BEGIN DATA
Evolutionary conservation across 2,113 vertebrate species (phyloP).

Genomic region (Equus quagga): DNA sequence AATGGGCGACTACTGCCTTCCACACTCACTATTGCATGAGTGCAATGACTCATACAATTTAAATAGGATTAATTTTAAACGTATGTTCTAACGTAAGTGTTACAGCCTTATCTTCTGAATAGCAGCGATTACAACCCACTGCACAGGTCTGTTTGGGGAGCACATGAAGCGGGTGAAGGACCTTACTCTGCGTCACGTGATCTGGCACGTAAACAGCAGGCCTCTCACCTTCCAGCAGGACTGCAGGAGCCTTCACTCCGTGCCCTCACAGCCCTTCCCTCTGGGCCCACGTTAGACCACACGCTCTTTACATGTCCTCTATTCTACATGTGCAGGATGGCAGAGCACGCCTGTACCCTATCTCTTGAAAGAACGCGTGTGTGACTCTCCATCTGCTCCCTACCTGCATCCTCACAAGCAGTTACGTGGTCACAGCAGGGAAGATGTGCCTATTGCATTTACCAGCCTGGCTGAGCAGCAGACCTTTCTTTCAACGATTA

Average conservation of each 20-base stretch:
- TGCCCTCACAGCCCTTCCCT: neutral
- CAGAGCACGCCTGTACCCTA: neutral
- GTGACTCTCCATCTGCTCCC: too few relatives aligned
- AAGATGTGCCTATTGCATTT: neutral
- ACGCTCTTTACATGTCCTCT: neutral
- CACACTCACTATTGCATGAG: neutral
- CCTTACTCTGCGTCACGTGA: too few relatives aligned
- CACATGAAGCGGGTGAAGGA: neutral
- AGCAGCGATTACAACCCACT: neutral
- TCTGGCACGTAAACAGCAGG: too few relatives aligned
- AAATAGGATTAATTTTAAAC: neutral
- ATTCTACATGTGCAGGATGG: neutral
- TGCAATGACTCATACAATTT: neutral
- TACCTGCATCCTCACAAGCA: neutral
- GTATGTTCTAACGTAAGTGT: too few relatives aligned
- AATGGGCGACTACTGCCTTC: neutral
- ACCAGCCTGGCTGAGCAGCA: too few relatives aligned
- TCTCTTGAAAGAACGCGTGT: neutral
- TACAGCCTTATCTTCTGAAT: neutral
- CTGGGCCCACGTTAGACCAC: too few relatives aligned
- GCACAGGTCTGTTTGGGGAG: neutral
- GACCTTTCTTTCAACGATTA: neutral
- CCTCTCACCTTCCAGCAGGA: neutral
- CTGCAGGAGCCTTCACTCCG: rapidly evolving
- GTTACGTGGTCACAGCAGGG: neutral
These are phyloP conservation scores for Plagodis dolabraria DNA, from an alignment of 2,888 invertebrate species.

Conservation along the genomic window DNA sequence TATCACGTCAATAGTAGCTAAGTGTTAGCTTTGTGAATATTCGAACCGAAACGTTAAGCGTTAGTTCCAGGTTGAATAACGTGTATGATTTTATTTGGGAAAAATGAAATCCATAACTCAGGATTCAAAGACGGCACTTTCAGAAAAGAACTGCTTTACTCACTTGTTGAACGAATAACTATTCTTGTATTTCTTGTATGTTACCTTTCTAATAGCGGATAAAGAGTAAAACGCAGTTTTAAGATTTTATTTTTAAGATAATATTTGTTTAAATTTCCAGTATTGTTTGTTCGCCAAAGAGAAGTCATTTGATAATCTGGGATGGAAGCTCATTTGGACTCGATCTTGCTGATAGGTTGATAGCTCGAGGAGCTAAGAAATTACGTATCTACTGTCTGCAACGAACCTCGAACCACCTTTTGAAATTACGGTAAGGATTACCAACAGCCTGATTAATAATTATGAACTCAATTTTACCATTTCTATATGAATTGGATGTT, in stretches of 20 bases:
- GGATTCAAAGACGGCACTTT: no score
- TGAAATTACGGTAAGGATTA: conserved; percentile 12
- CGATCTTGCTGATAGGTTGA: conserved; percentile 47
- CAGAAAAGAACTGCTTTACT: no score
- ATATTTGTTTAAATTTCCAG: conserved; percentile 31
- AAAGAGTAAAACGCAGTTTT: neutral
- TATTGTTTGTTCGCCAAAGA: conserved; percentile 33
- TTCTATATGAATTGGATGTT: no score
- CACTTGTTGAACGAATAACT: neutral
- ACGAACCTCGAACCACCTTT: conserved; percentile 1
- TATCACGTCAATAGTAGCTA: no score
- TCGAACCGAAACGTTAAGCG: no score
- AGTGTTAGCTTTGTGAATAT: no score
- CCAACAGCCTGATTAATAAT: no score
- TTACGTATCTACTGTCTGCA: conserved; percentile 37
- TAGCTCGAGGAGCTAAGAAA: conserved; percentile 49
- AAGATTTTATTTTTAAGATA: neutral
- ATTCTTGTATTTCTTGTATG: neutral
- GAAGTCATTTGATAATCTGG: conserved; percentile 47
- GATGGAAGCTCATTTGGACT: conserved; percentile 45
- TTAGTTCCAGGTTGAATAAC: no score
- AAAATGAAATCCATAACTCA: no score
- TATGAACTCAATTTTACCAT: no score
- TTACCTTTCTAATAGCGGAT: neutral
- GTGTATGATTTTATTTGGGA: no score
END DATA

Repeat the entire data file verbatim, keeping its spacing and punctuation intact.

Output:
Evolutionary conservation across 2,113 vertebrate species (phyloP).

Genomic region (Equus quagga): DNA sequence AATGGGCGACTACTGCCTTCCACACTCACTATTGCATGAGTGCAATGACTCATACAATTTAAATAGGATTAATTTTAAACGTATGTTCTAACGTAAGTGTTACAGCCTTATCTTCTGAATAGCAGCGATTACAACCCACTGCACAGGTCTGTTTGGGGAGCACATGAAGCGGGTGAAGGACCTTACTCTGCGTCACGTGATCTGGCACGTAAACAGCAGGCCTCTCACCTTCCAGCAGGACTGCAGGAGCCTTCACTCCGTGCCCTCACAGCCCTTCCCTCTGGGCCCACGTTAGACCACACGCTCTTTACATGTCCTCTATTCTACATGTGCAGGATGGCAGAGCACGCCTGTACCCTATCTCTTGAAAGAACGCGTGTGTGACTCTCCATCTGCTCCCTACCTGCATCCTCACAAGCAGTTACGTGGTCACAGCAGGGAAGATGTGCCTATTGCATTTACCAGCCTGGCTGAGCAGCAGACCTTTCTTTCAACGATTA

Average conservation of each 20-base stretch:
- TGCCCTCACAGCCCTTCCCT: neutral
- CAGAGCACGCCTGTACCCTA: neutral
- GTGACTCTCCATCTGCTCCC: too few relatives aligned
- AAGATGTGCCTATTGCATTT: neutral
- ACGCTCTTTACATGTCCTCT: neutral
- CACACTCACTATTGCATGAG: neutral
- CCTTACTCTGCGTCACGTGA: too few relatives aligned
- CACATGAAGCGGGTGAAGGA: neutral
- AGCAGCGATTACAACCCACT: neutral
- TCTGGCACGTAAACAGCAGG: too few relatives aligned
- AAATAGGATTAATTTTAAAC: neutral
- ATTCTACATGTGCAGGATGG: neutral
- TGCAATGACTCATACAATTT: neutral
- TACCTGCATCCTCACAAGCA: neutral
- GTATGTTCTAACGTAAGTGT: too few relatives aligned
- AATGGGCGACTACTGCCTTC: neutral
- ACCAGCCTGGCTGAGCAGCA: too few relatives aligned
- TCTCTTGAAAGAACGCGTGT: neutral
- TACAGCCTTATCTTCTGAAT: neutral
- CTGGGCCCACGTTAGACCAC: too few relatives aligned
- GCACAGGTCTGTTTGGGGAG: neutral
- GACCTTTCTTTCAACGATTA: neutral
- CCTCTCACCTTCCAGCAGGA: neutral
- CTGCAGGAGCCTTCACTCCG: rapidly evolving
- GTTACGTGGTCACAGCAGGG: neutral
These are phyloP conservation scores for Plagodis dolabraria DNA, from an alignment of 2,888 invertebrate species.

Conservation along the genomic window DNA sequence TATCACGTCAATAGTAGCTAAGTGTTAGCTTTGTGAATATTCGAACCGAAACGTTAAGCGTTAGTTCCAGGTTGAATAACGTGTATGATTTTATTTGGGAAAAATGAAATCCATAACTCAGGATTCAAAGACGGCACTTTCAGAAAAGAACTGCTTTACTCACTTGTTGAACGAATAACTATTCTTGTATTTCTTGTATGTTACCTTTCTAATAGCGGATAAAGAGTAAAACGCAGTTTTAAGATTTTATTTTTAAGATAATATTTGTTTAAATTTCCAGTATTGTTTGTTCGCCAAAGAGAAGTCATTTGATAATCTGGGATGGAAGCTCATTTGGACTCGATCTTGCTGATAGGTTGATAGCTCGAGGAGCTAAGAAATTACGTATCTACTGTCTGCAACGAACCTCGAACCACCTTTTGAAATTACGGTAAGGATTACCAACAGCCTGATTAATAATTATGAACTCAATTTTACCATTTCTATATGAATTGGATGTT, in stretches of 20 bases:
- GGATTCAAAGACGGCACTTT: no score
- TGAAATTACGGTAAGGATTA: conserved; percentile 12
- CGATCTTGCTGATAGGTTGA: conserved; percentile 47
- CAGAAAAGAACTGCTTTACT: no score
- ATATTTGTTTAAATTTCCAG: conserved; percentile 31
- AAAGAGTAAAACGCAGTTTT: neutral
- TATTGTTTGTTCGCCAAAGA: conserved; percentile 33
- TTCTATATGAATTGGATGTT: no score
- CACTTGTTGAACGAATAACT: neutral
- ACGAACCTCGAACCACCTTT: conserved; percentile 1
- TATCACGTCAATAGTAGCTA: no score
- TCGAACCGAAACGTTAAGCG: no score
- AGTGTTAGCTTTGTGAATAT: no score
- CCAACAGCCTGATTAATAAT: no score
- TTACGTATCTACTGTCTGCA: conserved; percentile 37
- TAGCTCGAGGAGCTAAGAAA: conserved; percentile 49
- AAGATTTTATTTTTAAGATA: neutral
- ATTCTTGTATTTCTTGTATG: neutral
- GAAGTCATTTGATAATCTGG: conserved; percentile 47
- GATGGAAGCTCATTTGGACT: conserved; percentile 45
- TTAGTTCCAGGTTGAATAAC: no score
- AAAATGAAATCCATAACTCA: no score
- TATGAACTCAATTTTACCAT: no score
- TTACCTTTCTAATAGCGGAT: neutral
- GTGTATGATTTTATTTGGGA: no score